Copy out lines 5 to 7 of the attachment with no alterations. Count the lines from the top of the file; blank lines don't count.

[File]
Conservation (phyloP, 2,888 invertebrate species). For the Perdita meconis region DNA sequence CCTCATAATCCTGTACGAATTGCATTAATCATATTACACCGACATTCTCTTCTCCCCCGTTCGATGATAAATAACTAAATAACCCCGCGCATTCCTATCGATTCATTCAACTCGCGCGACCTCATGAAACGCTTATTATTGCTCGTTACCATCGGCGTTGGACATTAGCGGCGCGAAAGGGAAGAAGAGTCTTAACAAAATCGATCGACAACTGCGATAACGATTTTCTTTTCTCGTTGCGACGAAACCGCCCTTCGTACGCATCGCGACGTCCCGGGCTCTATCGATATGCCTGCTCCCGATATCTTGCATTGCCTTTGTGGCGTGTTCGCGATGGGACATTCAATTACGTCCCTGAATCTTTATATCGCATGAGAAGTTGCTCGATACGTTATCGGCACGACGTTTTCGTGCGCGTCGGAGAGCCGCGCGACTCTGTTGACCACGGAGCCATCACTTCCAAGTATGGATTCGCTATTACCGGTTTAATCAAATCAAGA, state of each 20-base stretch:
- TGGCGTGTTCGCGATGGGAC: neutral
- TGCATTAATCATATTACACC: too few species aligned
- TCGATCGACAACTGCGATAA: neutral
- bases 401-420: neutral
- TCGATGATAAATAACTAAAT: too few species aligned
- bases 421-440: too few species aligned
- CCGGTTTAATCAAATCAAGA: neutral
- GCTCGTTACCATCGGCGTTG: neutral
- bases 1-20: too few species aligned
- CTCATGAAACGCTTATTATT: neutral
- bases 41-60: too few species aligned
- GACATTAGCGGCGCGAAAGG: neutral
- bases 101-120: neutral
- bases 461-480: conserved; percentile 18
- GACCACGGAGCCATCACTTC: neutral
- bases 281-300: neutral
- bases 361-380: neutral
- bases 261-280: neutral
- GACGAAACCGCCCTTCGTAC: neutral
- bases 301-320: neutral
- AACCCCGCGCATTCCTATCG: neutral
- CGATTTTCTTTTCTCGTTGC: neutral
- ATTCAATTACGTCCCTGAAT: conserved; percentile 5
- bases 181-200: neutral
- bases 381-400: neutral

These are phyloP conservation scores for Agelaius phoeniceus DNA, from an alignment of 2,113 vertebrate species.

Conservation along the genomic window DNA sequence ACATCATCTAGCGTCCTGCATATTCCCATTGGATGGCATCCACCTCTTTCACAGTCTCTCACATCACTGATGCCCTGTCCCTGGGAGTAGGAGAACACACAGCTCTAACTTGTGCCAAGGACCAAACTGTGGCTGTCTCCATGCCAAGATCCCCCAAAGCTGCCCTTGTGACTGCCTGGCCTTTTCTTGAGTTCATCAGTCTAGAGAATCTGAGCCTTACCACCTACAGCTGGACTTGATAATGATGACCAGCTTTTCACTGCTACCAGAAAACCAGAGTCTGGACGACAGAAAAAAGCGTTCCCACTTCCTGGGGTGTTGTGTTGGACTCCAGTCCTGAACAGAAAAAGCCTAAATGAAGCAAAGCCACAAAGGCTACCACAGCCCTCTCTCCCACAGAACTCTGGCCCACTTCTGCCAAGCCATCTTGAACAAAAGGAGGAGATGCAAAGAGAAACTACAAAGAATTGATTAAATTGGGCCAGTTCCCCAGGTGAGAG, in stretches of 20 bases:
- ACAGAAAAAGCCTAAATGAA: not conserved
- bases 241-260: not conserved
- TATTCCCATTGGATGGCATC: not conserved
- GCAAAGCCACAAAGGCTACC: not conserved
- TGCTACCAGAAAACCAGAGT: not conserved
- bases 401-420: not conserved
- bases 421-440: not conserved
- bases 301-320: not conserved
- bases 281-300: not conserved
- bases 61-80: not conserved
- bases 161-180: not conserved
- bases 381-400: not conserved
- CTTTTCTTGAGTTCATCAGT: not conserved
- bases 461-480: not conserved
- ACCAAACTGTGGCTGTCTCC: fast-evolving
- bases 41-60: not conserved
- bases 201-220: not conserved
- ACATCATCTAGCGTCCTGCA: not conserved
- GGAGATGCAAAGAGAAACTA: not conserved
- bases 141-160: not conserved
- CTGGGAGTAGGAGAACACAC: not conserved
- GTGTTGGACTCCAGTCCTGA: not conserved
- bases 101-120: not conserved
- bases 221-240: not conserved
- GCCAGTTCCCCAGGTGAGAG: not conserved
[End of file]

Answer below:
- bases 401-420: neutral
- TCGATGATAAATAACTAAAT: too few species aligned
- bases 421-440: too few species aligned